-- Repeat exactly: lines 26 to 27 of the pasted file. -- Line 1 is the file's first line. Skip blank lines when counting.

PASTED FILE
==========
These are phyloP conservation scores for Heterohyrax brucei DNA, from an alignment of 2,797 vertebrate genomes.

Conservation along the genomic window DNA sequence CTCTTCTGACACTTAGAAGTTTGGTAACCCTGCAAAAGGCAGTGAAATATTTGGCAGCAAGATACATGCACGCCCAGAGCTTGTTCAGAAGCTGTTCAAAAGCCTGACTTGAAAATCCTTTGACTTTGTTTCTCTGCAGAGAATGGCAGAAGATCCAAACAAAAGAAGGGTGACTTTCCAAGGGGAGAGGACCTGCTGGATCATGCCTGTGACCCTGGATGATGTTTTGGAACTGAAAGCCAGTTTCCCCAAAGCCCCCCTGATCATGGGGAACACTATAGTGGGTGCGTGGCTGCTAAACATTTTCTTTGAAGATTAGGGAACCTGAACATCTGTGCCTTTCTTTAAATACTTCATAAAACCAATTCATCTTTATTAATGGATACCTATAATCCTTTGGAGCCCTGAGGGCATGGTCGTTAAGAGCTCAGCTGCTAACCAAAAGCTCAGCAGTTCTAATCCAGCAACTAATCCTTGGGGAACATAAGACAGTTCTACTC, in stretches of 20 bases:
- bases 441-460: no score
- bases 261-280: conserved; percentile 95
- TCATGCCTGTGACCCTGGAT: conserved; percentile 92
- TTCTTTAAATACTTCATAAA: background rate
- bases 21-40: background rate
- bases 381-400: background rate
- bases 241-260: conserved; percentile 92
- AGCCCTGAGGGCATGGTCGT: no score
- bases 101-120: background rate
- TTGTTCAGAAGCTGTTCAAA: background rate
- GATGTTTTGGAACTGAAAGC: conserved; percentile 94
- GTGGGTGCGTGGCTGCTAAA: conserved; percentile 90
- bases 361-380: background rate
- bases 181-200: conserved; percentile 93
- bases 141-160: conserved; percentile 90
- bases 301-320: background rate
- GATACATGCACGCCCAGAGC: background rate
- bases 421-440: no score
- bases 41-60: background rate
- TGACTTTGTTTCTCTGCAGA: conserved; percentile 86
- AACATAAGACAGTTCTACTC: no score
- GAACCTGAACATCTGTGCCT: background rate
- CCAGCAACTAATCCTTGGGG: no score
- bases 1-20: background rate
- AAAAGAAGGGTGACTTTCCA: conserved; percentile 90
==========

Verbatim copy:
- bases 1-20: background rate
- AAAAGAAGGGTGACTTTCCA: conserved; percentile 90